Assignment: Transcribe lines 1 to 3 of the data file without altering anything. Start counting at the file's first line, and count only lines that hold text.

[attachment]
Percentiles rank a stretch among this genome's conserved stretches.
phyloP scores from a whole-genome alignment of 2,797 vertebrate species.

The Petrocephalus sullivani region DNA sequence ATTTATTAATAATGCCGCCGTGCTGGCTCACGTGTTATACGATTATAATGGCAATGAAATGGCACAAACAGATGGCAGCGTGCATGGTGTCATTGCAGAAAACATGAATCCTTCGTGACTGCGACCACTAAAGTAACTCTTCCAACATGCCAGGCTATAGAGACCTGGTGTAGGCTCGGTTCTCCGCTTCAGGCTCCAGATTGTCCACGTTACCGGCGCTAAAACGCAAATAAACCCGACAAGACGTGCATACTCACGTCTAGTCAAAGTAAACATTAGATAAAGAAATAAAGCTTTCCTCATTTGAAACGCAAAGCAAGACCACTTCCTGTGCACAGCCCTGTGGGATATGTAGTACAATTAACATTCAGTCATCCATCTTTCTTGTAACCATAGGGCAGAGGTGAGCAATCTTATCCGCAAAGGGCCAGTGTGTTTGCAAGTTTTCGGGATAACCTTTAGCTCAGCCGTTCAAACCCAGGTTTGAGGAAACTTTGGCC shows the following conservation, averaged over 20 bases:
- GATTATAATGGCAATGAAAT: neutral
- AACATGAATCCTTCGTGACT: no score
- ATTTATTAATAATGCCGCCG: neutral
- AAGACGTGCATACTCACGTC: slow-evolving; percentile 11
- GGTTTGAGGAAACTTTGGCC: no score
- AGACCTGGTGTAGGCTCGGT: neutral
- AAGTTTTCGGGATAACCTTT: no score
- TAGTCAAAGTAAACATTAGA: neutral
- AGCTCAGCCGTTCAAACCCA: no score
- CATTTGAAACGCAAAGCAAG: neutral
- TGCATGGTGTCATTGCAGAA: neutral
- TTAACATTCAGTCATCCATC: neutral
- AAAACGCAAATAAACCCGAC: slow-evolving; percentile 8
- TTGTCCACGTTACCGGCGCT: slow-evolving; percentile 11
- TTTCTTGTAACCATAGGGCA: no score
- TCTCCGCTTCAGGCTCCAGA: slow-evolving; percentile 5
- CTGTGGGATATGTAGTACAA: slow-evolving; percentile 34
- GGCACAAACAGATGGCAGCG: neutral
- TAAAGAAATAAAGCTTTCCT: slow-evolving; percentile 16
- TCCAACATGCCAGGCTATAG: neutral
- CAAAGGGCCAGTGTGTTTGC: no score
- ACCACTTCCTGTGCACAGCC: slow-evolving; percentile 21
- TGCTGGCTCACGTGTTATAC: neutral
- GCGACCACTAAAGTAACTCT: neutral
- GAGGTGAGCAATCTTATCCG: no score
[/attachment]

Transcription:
Percentiles rank a stretch among this genome's conserved stretches.
phyloP scores from a whole-genome alignment of 2,797 vertebrate species.

The Petrocephalus sullivani region DNA sequence ATTTATTAATAATGCCGCCGTGCTGGCTCACGTGTTATACGATTATAATGGCAATGAAATGGCACAAACAGATGGCAGCGTGCATGGTGTCATTGCAGAAAACATGAATCCTTCGTGACTGCGACCACTAAAGTAACTCTTCCAACATGCCAGGCTATAGAGACCTGGTGTAGGCTCGGTTCTCCGCTTCAGGCTCCAGATTGTCCACGTTACCGGCGCTAAAACGCAAATAAACCCGACAAGACGTGCATACTCACGTCTAGTCAAAGTAAACATTAGATAAAGAAATAAAGCTTTCCTCATTTGAAACGCAAAGCAAGACCACTTCCTGTGCACAGCCCTGTGGGATATGTAGTACAATTAACATTCAGTCATCCATCTTTCTTGTAACCATAGGGCAGAGGTGAGCAATCTTATCCGCAAAGGGCCAGTGTGTTTGCAAGTTTTCGGGATAACCTTTAGCTCAGCCGTTCAAACCCAGGTTTGAGGAAACTTTGGCC shows the following conservation, averaged over 20 bases: